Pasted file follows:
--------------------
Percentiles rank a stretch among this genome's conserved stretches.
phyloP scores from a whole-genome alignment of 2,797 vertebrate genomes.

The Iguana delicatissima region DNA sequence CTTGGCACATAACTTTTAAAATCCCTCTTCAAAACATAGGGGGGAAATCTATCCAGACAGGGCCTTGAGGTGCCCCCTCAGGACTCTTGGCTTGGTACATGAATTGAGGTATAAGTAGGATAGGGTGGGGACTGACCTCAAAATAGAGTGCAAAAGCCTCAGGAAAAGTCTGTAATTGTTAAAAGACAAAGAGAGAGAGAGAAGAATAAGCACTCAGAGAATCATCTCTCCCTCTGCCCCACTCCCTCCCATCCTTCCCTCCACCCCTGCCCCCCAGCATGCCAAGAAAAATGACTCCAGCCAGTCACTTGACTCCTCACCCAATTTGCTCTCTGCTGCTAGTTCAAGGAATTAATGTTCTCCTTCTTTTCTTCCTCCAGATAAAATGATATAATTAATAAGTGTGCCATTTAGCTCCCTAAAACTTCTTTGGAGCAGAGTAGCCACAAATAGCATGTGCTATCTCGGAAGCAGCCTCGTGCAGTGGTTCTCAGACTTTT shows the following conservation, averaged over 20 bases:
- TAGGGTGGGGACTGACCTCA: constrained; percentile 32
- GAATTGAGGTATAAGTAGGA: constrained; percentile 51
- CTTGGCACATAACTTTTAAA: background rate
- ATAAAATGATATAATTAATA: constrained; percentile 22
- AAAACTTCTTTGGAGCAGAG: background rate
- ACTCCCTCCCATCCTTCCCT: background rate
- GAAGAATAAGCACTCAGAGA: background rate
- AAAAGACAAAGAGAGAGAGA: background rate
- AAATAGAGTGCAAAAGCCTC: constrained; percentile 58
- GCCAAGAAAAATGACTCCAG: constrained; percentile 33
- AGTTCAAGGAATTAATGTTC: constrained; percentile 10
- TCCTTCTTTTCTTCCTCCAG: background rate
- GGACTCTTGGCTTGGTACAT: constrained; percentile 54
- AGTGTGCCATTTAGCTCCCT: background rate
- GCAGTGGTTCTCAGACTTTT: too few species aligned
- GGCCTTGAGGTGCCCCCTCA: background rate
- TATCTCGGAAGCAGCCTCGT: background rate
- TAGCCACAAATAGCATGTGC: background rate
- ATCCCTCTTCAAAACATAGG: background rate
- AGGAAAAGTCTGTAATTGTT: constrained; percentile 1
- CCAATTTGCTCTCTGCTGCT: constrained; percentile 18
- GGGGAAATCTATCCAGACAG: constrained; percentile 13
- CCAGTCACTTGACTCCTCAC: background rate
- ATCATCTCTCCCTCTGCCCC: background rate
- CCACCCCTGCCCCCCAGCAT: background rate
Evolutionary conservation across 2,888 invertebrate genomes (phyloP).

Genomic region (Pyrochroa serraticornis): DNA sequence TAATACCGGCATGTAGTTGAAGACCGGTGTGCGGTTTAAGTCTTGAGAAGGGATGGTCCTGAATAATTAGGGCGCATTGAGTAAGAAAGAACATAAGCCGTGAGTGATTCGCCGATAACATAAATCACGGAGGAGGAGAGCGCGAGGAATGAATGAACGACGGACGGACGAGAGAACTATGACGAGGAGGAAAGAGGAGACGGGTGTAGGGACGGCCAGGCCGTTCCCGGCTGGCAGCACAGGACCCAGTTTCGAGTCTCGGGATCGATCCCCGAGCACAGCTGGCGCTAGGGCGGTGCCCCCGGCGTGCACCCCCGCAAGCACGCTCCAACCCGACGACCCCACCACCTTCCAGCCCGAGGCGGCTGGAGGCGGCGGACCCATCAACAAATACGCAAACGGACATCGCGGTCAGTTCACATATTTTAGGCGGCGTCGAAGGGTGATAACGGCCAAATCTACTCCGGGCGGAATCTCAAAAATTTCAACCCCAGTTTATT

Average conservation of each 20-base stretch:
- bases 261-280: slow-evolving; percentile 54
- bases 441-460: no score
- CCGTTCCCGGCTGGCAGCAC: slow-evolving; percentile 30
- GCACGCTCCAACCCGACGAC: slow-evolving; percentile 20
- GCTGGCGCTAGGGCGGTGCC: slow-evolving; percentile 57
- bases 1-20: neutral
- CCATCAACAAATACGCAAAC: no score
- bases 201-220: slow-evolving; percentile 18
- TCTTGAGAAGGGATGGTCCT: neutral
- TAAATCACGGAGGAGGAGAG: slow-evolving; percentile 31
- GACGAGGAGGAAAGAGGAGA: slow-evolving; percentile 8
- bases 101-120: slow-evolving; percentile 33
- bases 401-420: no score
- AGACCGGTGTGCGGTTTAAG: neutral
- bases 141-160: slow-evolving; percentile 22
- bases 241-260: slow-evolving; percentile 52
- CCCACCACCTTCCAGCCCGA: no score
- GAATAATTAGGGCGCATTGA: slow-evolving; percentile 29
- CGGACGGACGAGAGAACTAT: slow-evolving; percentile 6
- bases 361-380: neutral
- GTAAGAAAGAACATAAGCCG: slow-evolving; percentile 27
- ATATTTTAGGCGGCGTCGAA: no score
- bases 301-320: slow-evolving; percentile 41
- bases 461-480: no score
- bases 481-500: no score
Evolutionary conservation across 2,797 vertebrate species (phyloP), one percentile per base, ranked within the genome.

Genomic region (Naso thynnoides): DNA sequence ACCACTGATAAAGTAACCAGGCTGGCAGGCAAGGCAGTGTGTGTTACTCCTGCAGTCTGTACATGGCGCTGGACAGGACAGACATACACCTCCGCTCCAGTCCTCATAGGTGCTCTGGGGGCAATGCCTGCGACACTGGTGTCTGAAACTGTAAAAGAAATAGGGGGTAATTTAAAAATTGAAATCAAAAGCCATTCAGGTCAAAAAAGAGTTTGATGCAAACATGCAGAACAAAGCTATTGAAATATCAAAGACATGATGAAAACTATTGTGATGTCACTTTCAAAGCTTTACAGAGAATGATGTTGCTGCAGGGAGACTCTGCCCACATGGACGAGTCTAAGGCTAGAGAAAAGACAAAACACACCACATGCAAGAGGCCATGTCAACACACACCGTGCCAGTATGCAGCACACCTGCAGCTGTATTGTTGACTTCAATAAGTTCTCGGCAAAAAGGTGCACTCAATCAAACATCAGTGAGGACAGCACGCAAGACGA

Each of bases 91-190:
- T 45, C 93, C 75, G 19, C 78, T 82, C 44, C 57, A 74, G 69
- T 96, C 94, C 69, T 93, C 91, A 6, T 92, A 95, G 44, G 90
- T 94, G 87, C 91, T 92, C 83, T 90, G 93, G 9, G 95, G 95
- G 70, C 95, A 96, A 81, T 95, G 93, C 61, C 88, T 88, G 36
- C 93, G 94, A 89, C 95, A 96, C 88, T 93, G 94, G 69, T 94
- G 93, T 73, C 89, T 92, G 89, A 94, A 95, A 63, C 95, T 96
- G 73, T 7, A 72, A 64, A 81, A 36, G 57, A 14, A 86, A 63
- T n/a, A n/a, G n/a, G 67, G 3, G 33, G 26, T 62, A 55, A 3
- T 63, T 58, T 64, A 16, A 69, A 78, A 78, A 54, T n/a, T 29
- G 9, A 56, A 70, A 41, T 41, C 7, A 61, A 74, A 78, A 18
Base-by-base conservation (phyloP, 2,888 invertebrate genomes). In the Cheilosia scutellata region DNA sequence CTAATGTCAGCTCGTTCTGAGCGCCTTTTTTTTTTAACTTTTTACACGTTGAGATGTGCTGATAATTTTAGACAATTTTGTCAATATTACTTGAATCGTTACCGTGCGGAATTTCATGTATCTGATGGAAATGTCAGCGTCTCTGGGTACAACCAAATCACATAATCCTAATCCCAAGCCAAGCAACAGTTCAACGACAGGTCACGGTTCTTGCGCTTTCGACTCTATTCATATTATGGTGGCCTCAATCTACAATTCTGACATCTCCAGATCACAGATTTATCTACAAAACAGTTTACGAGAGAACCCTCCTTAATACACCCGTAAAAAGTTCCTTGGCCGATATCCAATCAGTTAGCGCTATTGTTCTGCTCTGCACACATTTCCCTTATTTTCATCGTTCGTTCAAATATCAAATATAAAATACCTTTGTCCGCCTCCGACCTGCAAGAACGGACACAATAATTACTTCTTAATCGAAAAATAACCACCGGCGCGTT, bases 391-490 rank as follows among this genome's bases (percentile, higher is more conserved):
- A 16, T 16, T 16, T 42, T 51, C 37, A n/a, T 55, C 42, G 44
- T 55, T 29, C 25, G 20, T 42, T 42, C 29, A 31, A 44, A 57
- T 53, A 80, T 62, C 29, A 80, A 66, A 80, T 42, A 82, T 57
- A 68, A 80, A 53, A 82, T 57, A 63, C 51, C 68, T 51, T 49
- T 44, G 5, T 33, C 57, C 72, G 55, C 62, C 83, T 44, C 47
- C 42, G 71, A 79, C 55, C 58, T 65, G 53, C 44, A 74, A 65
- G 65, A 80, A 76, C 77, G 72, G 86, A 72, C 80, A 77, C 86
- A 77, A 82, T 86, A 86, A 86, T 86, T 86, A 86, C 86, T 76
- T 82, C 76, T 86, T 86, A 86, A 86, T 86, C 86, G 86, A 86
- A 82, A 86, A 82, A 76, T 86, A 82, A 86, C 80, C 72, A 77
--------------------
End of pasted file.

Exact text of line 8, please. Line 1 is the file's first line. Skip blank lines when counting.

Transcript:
- AAAACTTCTTTGGAGCAGAG: background rate